If a plan is enacted, our system, money, and people can be cured from this wretched sickness. A public option program similar to Medicaid and Medicare, services such as: (1) early and periodic screening, diagnosis and treatment; (2) case management for chronic diseases;(3) dental and mental health services; (4) and even language access services can be provided. I have always carried the banner of a universal access to healthcare plan that gives all Americans, including Texans, affordable access to healthcare.
Along with many others, I want to ensure all Americans that no one will ever live without quality and affordable healthcare. The congressional Tri-Caucus is introducing a bill to account for the major disparities in our country today. The Health Equity and Accountability Act of 2009 laid out seven priorities to be included in the healthcare reform package: (1) ensure universal and comprehensive access to quality health care; (2) ensure that eliminating health disparities are integrated in the health reform bill; (3) strengthen and coordinate the agencies and offices with health jurisdiction; (4) increase diversity and cultural competence of health and health care professionals; (5) ensure that community-centric health efforts are integrated in health reform; (6) prioritize prevention and promote public health in both clinical and community settings; and (7) bolster data collection expand diversity in clinical trails, and ensure equitable implementation of health information technology.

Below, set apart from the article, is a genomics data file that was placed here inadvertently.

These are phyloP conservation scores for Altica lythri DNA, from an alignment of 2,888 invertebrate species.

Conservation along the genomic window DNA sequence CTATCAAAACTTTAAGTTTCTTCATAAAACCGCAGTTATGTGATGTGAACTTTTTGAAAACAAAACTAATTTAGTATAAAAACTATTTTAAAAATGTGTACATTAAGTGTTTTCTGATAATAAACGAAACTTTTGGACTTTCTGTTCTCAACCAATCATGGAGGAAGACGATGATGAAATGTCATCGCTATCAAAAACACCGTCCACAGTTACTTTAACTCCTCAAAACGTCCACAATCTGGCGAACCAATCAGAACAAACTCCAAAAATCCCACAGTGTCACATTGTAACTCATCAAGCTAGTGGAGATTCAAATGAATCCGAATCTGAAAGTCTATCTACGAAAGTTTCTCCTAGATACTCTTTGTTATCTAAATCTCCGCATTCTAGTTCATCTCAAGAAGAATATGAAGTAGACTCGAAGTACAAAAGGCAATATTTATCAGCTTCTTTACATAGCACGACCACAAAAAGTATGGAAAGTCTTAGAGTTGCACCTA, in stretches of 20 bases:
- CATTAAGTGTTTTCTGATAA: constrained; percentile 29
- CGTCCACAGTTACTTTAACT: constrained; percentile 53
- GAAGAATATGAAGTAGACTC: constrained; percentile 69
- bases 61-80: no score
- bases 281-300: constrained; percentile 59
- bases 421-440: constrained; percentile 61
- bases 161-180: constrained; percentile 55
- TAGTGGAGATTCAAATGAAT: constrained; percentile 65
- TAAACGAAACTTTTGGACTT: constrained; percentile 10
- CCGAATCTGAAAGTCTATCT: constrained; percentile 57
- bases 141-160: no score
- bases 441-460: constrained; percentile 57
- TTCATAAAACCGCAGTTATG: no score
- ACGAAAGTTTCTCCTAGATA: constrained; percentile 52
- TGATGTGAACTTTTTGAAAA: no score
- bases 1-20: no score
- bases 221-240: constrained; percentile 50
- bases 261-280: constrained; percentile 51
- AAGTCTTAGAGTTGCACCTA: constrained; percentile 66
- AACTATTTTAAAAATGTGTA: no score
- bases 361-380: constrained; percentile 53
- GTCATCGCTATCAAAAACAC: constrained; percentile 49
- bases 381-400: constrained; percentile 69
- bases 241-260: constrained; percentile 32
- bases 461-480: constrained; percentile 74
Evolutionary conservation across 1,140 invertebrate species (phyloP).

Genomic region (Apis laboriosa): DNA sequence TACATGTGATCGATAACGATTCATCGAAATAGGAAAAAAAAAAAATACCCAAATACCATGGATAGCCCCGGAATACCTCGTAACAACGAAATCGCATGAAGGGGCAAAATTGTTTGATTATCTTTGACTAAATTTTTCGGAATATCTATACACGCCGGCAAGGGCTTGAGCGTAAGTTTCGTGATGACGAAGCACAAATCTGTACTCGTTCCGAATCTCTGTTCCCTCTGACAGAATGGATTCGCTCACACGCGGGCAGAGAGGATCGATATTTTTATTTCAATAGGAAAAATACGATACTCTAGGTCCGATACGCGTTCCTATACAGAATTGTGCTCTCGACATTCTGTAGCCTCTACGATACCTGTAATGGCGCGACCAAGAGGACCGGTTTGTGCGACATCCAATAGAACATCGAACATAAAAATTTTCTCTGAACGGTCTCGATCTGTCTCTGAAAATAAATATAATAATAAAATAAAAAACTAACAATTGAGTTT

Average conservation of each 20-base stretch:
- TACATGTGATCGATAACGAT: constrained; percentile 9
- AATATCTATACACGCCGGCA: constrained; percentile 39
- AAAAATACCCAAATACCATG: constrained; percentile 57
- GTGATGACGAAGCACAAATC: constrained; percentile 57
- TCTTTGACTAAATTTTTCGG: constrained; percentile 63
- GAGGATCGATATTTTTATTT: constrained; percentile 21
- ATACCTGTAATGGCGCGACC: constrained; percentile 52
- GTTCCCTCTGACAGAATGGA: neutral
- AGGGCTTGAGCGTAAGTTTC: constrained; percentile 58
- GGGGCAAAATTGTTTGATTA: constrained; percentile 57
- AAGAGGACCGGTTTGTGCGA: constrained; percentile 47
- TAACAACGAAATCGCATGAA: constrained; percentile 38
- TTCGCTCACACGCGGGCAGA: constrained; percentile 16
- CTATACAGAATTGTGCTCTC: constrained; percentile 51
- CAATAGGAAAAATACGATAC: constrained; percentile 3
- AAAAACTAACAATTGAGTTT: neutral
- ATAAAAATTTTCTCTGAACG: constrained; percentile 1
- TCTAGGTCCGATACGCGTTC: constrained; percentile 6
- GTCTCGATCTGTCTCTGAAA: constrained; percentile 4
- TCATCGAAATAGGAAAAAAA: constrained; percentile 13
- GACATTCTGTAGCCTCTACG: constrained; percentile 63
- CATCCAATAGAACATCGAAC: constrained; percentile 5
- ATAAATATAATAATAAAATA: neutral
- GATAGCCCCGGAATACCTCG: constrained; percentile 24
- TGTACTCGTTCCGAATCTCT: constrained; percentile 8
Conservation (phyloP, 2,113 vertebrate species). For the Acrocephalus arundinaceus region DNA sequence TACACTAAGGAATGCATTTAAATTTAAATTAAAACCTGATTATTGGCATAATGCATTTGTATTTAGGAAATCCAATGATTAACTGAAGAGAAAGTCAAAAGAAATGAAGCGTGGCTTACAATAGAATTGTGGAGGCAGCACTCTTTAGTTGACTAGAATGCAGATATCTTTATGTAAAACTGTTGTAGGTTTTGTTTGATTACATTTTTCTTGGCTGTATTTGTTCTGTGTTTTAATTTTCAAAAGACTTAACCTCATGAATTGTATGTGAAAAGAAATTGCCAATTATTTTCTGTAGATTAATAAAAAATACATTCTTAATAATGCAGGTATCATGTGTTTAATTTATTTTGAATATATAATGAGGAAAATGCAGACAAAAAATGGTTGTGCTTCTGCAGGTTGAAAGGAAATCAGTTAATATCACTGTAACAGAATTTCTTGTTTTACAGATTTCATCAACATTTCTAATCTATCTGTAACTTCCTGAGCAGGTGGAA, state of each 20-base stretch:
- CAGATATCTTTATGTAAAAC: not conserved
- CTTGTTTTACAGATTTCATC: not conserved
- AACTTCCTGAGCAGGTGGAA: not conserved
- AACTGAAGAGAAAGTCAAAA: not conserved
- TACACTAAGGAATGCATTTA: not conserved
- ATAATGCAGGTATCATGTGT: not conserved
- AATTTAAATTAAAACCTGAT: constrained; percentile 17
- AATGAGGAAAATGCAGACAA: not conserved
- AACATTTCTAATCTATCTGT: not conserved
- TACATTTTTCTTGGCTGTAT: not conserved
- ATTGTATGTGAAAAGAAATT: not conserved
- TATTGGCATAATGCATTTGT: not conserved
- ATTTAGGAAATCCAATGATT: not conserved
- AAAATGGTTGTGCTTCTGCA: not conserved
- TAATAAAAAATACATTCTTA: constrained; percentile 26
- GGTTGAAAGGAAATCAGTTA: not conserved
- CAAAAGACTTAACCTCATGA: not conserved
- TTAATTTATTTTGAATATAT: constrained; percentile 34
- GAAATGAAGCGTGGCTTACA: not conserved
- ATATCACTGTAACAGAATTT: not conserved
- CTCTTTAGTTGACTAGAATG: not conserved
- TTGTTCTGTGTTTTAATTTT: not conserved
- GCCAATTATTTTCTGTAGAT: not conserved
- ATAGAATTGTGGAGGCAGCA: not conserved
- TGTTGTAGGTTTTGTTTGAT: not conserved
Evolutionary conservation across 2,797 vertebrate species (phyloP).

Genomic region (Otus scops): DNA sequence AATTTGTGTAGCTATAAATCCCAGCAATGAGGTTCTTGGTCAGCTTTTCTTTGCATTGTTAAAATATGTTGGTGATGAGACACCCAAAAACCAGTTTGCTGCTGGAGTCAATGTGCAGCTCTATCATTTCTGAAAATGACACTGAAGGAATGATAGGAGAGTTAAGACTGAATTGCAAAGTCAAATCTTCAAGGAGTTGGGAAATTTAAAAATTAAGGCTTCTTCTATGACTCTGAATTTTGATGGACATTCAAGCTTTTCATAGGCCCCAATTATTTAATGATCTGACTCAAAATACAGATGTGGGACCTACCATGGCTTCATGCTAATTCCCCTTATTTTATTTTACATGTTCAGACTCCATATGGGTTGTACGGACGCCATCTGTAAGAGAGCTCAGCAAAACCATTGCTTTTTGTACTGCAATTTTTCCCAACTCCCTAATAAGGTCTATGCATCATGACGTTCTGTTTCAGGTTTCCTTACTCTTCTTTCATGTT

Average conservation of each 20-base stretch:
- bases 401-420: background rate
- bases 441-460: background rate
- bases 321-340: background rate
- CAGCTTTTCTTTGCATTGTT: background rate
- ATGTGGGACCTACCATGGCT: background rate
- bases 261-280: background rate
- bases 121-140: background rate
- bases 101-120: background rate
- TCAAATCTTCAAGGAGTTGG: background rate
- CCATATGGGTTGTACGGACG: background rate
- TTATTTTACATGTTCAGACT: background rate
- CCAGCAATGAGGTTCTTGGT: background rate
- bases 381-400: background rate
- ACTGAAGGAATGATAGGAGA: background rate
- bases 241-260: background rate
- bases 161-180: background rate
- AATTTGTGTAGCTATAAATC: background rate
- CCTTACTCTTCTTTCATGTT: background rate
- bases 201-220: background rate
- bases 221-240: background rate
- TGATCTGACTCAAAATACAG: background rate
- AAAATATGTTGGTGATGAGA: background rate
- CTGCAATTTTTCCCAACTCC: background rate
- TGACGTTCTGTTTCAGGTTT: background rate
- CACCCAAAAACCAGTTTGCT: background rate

As a member of the progressive caucus I am pleased that the caucus has established its advocacy on healthcare reform. The issues of interest, among others, are: (1) it should consist of one insurer, established by the federal government, to keep administrative costs low and provide a high standard of care; (2) it should allow patients to have access to their choice of doctors and other providers that meet defined participation standards, as traditional Medicare does; (3) it should not permit cost-sharing mechanisms that favor health insurance industry profits over patients’ need for healthcare, such as what is provided in high-deductible health plans; and (4) it should provide for negotiation with pharmaceutical companies to achieve the lowest prices for consumers.
If nothing is done, and not done now, the consequences far exceed any other materialistic value we can measure, the continuing peril of our American way of life. “What the people want is very simple. They want an America as good as its promise,” said the late congresswoman Barbara Jordan. These words resonate in our time and the American people only ask for simple things. Therefore, I and my fellow colleagues are striving to ensure something so simple as providing all Americans a public option form of healthcare, and access to healthcare. The time to make something happen is now.
Jackson Lee is a member of the Progressive Healthcare Reform Caucus.